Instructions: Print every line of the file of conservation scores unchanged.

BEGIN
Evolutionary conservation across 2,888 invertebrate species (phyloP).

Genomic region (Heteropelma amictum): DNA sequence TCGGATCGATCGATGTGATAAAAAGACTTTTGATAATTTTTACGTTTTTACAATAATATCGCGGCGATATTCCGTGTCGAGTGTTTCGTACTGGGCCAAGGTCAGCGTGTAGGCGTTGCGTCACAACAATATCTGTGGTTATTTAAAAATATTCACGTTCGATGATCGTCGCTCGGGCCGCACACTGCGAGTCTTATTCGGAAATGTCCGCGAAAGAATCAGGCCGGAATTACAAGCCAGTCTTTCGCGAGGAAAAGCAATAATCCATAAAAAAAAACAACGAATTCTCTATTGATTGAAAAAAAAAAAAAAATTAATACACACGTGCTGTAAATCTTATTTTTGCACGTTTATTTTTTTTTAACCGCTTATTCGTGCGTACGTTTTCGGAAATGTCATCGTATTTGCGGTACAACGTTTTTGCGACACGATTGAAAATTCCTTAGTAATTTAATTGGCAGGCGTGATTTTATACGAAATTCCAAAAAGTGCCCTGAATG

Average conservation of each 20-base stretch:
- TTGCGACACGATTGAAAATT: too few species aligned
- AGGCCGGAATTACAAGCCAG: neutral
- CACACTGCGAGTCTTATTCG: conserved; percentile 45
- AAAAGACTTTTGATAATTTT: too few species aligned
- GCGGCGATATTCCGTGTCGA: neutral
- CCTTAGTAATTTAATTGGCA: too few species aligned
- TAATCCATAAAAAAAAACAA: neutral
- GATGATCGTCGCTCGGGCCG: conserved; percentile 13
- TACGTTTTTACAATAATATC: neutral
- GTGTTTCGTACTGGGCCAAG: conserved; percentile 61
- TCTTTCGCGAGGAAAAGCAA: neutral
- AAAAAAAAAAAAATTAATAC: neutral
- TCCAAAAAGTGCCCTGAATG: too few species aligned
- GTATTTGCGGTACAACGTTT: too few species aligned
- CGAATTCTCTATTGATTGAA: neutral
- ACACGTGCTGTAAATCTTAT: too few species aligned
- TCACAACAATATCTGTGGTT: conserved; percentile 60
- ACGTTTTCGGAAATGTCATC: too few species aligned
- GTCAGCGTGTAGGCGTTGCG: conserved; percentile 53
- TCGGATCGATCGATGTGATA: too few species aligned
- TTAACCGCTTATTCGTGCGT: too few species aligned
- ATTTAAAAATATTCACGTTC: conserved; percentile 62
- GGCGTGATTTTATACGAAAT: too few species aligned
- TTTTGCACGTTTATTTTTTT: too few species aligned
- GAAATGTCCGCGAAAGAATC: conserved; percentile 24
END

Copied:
Evolutionary conservation across 2,888 invertebrate species (phyloP).

Genomic region (Heteropelma amictum): DNA sequence TCGGATCGATCGATGTGATAAAAAGACTTTTGATAATTTTTACGTTTTTACAATAATATCGCGGCGATATTCCGTGTCGAGTGTTTCGTACTGGGCCAAGGTCAGCGTGTAGGCGTTGCGTCACAACAATATCTGTGGTTATTTAAAAATATTCACGTTCGATGATCGTCGCTCGGGCCGCACACTGCGAGTCTTATTCGGAAATGTCCGCGAAAGAATCAGGCCGGAATTACAAGCCAGTCTTTCGCGAGGAAAAGCAATAATCCATAAAAAAAAACAACGAATTCTCTATTGATTGAAAAAAAAAAAAAAATTAATACACACGTGCTGTAAATCTTATTTTTGCACGTTTATTTTTTTTTAACCGCTTATTCGTGCGTACGTTTTCGGAAATGTCATCGTATTTGCGGTACAACGTTTTTGCGACACGATTGAAAATTCCTTAGTAATTTAATTGGCAGGCGTGATTTTATACGAAATTCCAAAAAGTGCCCTGAATG

Average conservation of each 20-base stretch:
- TTGCGACACGATTGAAAATT: too few species aligned
- AGGCCGGAATTACAAGCCAG: neutral
- CACACTGCGAGTCTTATTCG: conserved; percentile 45
- AAAAGACTTTTGATAATTTT: too few species aligned
- GCGGCGATATTCCGTGTCGA: neutral
- CCTTAGTAATTTAATTGGCA: too few species aligned
- TAATCCATAAAAAAAAACAA: neutral
- GATGATCGTCGCTCGGGCCG: conserved; percentile 13
- TACGTTTTTACAATAATATC: neutral
- GTGTTTCGTACTGGGCCAAG: conserved; percentile 61
- TCTTTCGCGAGGAAAAGCAA: neutral
- AAAAAAAAAAAAATTAATAC: neutral
- TCCAAAAAGTGCCCTGAATG: too few species aligned
- GTATTTGCGGTACAACGTTT: too few species aligned
- CGAATTCTCTATTGATTGAA: neutral
- ACACGTGCTGTAAATCTTAT: too few species aligned
- TCACAACAATATCTGTGGTT: conserved; percentile 60
- ACGTTTTCGGAAATGTCATC: too few species aligned
- GTCAGCGTGTAGGCGTTGCG: conserved; percentile 53
- TCGGATCGATCGATGTGATA: too few species aligned
- TTAACCGCTTATTCGTGCGT: too few species aligned
- ATTTAAAAATATTCACGTTC: conserved; percentile 62
- GGCGTGATTTTATACGAAAT: too few species aligned
- TTTTGCACGTTTATTTTTTT: too few species aligned
- GAAATGTCCGCGAAAGAATC: conserved; percentile 24